Governor Ige of Hawaii signed HB1165 into law, establishing a non-binary gender option on applications for state-issued IDs and driver’s licenses. The law, which will go into effect on July 1, 2020, allows applicants to select “F,” “M,” or “X” as their gender on government ID applications and does not require applicants to provide documentation affirming their desired gender designation.

A non-binary gender designation option on IDs is necessary because binary gender classifications exclude a number of groups, including but not limited to, transgender, intersex, and gender nonconforming individuals. By not requiring applicants to produce documentation confirming their gender identity, HB1165 also eliminates many of the bureaucratic obstacles transgender individuals face when applying for IDs, since many struggle to obtain federal documentation reflecting their true gender identity. HB1165 is particularly relevant in the state of Hawaii, as it has the largest percentage of transgender individuals in the country, according to the Williams Institute of UCLA Law School.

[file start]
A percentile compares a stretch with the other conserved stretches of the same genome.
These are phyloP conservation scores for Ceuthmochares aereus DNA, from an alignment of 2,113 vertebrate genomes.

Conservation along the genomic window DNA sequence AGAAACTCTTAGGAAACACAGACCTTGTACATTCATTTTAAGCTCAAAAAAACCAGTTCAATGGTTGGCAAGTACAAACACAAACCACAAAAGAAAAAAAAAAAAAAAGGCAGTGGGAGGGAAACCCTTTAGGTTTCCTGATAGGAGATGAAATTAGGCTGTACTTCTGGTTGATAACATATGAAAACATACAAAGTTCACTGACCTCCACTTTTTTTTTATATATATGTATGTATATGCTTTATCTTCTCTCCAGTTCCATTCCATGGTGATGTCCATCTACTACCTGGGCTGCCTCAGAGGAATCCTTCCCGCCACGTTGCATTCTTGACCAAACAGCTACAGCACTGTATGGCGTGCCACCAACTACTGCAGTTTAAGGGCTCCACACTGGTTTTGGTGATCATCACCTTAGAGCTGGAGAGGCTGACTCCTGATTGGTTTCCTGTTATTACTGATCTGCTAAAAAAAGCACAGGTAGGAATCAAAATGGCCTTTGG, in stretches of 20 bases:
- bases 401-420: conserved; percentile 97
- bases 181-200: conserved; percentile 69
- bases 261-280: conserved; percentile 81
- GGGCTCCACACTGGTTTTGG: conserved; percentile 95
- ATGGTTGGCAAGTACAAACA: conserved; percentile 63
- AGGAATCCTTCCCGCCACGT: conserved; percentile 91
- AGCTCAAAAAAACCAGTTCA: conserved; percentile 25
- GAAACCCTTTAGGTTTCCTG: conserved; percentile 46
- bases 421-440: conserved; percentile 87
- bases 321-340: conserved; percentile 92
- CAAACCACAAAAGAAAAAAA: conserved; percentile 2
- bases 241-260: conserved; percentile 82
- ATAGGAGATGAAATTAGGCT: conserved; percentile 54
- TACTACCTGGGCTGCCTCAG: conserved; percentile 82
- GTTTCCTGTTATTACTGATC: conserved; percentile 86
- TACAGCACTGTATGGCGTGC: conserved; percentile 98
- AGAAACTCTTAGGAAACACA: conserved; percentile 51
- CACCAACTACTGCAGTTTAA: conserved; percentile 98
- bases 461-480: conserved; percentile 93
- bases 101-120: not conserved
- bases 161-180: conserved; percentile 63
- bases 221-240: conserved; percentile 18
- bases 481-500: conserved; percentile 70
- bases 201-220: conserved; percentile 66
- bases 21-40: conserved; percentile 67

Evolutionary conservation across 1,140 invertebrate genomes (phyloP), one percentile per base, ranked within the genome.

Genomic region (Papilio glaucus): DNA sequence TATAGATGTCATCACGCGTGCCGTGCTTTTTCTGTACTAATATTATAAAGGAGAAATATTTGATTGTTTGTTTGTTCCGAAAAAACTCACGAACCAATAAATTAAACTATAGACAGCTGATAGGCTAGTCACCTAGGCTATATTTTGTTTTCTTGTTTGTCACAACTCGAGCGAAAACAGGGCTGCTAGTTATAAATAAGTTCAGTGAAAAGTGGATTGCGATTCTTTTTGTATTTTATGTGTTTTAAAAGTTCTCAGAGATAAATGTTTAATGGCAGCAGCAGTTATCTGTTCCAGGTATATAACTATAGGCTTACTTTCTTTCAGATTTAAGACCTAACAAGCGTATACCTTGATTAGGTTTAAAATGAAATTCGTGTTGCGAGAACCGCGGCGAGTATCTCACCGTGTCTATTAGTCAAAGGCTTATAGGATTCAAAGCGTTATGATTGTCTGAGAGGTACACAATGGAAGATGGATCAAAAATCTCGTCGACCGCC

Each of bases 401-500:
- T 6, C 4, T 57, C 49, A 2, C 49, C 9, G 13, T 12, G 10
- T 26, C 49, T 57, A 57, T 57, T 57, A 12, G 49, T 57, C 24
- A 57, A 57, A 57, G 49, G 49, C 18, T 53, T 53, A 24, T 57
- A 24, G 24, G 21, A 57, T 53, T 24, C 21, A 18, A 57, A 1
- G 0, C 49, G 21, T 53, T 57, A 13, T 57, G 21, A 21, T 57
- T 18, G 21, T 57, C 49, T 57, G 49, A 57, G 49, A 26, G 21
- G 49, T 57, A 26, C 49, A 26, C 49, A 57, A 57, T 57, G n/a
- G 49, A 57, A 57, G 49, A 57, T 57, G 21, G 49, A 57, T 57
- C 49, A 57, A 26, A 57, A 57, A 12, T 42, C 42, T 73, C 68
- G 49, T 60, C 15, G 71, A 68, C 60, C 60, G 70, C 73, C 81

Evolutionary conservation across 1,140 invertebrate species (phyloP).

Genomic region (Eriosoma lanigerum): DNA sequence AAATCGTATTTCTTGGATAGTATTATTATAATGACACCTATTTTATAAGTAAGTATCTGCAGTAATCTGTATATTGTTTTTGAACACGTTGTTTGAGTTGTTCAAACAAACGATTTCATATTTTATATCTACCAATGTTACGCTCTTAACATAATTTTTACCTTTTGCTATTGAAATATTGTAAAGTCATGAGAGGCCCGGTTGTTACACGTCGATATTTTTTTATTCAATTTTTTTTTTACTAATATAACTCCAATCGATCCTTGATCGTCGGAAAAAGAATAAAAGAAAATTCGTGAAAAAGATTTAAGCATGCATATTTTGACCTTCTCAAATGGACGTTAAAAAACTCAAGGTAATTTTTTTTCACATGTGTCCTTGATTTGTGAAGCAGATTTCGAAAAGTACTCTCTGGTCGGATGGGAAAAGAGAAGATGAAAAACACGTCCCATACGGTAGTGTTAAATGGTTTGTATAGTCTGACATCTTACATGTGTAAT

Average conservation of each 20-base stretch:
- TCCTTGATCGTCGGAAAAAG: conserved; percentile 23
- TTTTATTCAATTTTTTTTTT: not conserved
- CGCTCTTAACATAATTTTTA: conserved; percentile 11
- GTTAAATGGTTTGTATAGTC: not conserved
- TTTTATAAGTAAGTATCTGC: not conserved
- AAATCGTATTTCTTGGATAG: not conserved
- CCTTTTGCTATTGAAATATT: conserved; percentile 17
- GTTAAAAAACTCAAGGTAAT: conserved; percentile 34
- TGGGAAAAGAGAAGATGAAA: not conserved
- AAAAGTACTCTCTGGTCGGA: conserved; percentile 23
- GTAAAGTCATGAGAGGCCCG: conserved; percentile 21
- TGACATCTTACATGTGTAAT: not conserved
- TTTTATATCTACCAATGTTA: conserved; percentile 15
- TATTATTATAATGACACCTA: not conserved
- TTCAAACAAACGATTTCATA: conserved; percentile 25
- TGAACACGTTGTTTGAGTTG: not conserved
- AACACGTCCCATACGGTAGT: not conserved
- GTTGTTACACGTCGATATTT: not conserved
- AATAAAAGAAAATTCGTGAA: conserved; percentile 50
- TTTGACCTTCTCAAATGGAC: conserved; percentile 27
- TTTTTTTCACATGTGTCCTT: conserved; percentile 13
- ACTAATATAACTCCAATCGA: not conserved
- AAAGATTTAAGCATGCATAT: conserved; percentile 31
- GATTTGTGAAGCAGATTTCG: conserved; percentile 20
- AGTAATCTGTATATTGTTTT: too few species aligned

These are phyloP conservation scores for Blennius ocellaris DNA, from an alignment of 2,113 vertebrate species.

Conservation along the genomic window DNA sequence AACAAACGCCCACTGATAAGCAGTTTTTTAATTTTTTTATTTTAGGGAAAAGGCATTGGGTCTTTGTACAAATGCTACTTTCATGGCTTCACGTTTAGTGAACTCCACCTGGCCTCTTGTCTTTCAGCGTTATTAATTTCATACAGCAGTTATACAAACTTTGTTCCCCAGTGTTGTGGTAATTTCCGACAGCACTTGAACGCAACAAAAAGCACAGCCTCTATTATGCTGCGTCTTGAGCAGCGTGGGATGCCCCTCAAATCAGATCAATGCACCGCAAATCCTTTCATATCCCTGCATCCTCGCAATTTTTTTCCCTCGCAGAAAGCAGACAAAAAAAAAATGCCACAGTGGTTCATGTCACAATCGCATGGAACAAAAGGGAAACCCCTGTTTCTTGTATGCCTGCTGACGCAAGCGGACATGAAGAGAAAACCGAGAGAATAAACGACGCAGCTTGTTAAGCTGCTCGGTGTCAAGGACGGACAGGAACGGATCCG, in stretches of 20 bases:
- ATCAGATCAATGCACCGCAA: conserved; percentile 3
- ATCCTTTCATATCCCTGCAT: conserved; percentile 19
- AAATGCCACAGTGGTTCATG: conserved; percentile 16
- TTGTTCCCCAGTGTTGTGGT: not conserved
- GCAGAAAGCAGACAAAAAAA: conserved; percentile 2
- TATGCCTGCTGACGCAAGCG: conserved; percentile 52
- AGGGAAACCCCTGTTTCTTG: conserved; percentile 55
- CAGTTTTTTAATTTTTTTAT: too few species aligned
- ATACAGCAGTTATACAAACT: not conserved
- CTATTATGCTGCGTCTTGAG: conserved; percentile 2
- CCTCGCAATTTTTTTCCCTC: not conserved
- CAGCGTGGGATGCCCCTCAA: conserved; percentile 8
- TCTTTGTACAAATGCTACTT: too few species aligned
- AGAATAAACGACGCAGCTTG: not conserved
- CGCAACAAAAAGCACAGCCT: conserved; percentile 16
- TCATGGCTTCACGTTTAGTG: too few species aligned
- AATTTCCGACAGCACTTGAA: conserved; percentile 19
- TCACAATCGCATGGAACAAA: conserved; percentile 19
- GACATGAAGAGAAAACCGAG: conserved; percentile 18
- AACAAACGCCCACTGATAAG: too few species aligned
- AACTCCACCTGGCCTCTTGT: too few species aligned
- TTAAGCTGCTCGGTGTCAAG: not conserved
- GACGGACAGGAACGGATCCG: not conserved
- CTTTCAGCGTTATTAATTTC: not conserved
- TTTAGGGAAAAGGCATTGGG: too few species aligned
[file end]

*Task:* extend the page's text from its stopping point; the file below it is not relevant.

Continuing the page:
In an Instagram post celebrating the bill’s passage, Khara Jabola-Carolus, the executive director of the Hawai’i State Commission on the Status of Women, commented that “this wasn’t just about simple recognition of transgender folks by the mainstream. It was about decolonization of the status of gender minorities and women, and taking a step to honor the inclusive society of Native Hawaiians.”

Governor Ige signed two other pieces of landmark legislation on Wednesday. One outlaws the use of the “panic defense,” commonly used in violence cases, in which the defendant attempts to explain their behavior by arguing that they experienced emotional distress after discovering a victim’s sexual orientation or gender identity. The other law makes conversion therapy for minors illegal.

Hawaii is the latest state to pass legislation introducing a non-binary gender option for IDs; however, it is not the only state to have done so. Oregon, New Jersey, New Mexico, Maine, Colorado, as well as 12 other jurisdictions, have passed similar legislation as well.

 

Media Resources: Feminist Newswire 10/3/16, Hawaii State Legislation 6/26/19, Instagram 6/27/19, Huffington Post 6/27/19, The Hill 6/27/19

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